This morning’s YouGov poll for the Sun had topline voting intention figures of CON 32%, LAB 38%, LDEM 11%, UKIP 13%. Full tabs are here.
There was also some polling about which party people trusted the most on the economy for the Times. Over the last few months the Conservatives have opened up a clear lead on the economy in general, presumably a knock-on effect of more positive economic news and increasing economic optimism. At the beginning of the year the two parties were typically neck and neck – the first time YouGov asked the question in January they found Labour one point ahead on the economy. Since then the Conservatives have gradually pulled away. By June and July they were starting to show a lead of around 5 points, in the last couple of polls YouGov have had them 10 and 12 points ahead on the economy.
In today’s Times poll they asked the question in a bit more detail – the economy, after all, isn’t just a blob, it encompasses all sorts of things like jobs, inflation, interest rates, growth and so on. The question wasn’t quite the same as the trackers above (the Times version was a forced choice between a Cameron-led Tory government and a Miliband-led Labour one, whereas the regular trackers give Lib Dems and “other” as options) but it does show us the parties different strengths and the clear battle lines where they’ll seek to fight the economic argument at the next election.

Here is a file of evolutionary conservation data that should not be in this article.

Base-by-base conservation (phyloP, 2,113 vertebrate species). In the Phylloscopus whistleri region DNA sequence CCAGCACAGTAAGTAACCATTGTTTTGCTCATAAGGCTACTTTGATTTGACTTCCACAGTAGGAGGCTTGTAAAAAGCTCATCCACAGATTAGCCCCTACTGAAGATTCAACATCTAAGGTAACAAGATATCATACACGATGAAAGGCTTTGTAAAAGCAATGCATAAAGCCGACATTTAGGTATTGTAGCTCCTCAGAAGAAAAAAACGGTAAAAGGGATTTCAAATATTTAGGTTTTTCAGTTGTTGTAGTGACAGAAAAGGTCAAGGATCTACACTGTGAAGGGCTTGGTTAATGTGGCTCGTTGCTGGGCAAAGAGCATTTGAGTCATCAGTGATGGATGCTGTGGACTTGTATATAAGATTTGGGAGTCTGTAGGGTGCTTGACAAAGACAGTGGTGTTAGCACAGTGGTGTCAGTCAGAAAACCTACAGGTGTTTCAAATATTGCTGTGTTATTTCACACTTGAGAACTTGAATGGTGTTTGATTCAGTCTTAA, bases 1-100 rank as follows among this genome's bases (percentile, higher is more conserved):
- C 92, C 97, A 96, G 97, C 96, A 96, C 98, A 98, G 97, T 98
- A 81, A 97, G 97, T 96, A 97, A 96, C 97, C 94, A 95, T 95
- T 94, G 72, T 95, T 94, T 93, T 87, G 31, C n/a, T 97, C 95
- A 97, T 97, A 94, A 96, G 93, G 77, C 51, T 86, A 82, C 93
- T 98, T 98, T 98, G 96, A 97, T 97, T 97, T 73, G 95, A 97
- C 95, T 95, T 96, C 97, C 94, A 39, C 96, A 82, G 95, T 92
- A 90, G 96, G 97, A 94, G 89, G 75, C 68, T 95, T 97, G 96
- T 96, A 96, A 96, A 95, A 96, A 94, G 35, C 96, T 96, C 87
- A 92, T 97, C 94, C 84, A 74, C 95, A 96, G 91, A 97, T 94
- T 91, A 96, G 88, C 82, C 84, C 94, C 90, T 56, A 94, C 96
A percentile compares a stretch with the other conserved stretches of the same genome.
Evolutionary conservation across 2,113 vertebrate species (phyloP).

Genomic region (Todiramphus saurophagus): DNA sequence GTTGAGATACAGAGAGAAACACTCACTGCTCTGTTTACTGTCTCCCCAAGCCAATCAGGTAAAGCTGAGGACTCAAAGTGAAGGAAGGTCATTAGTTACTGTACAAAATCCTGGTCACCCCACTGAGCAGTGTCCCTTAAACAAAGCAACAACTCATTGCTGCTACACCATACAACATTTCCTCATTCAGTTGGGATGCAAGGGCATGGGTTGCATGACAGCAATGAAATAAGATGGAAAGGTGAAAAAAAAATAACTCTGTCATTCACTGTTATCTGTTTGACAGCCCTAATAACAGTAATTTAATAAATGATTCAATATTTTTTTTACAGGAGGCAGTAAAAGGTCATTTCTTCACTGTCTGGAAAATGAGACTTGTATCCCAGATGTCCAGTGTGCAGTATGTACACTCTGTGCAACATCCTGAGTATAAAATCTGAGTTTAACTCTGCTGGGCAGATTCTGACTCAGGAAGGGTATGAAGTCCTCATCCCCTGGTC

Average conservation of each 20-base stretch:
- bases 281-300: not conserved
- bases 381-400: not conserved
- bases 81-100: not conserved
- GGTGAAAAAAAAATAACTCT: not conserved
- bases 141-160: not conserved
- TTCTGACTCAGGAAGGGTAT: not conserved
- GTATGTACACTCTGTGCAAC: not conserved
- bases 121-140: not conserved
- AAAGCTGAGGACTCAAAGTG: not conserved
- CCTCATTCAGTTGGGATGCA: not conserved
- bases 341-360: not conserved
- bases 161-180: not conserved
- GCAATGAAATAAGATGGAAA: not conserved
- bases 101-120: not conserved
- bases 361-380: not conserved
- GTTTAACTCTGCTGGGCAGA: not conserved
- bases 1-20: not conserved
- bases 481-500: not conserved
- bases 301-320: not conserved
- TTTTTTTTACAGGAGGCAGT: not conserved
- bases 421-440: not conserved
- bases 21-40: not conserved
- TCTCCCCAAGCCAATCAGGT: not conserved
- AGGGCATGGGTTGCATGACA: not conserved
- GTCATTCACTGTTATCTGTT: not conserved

Labour & Ed Miliband actually have a 8 point lead over the Conservatives & Cameron if you ask specifically about providing jobs, a 6 point lead on keeping prices down and a 9 point lead on improving living standards. However, Cameron and the Conservatives have stronger leads in thier better areas – on helping people onto the housing ladder they lead by 11 points, on tackling the deficit they lead by 22 points and the general management of the economy they lead by 15 points.
There is an obvious conclusion here – on perceptions of general economic competence and ability to manage the economy well the Conservatives have a significant and growing advantage. However, on standards of living and keeping down prices Labour are ahead. Recent announcements by the government on things like rail fares are an obvious attempt to try and counter that, but there will also be a battle to control the debate and the narrative, from the Conservatives to make the economic argument at the next election about economic competence and management, from Labour to make it about the cost of living.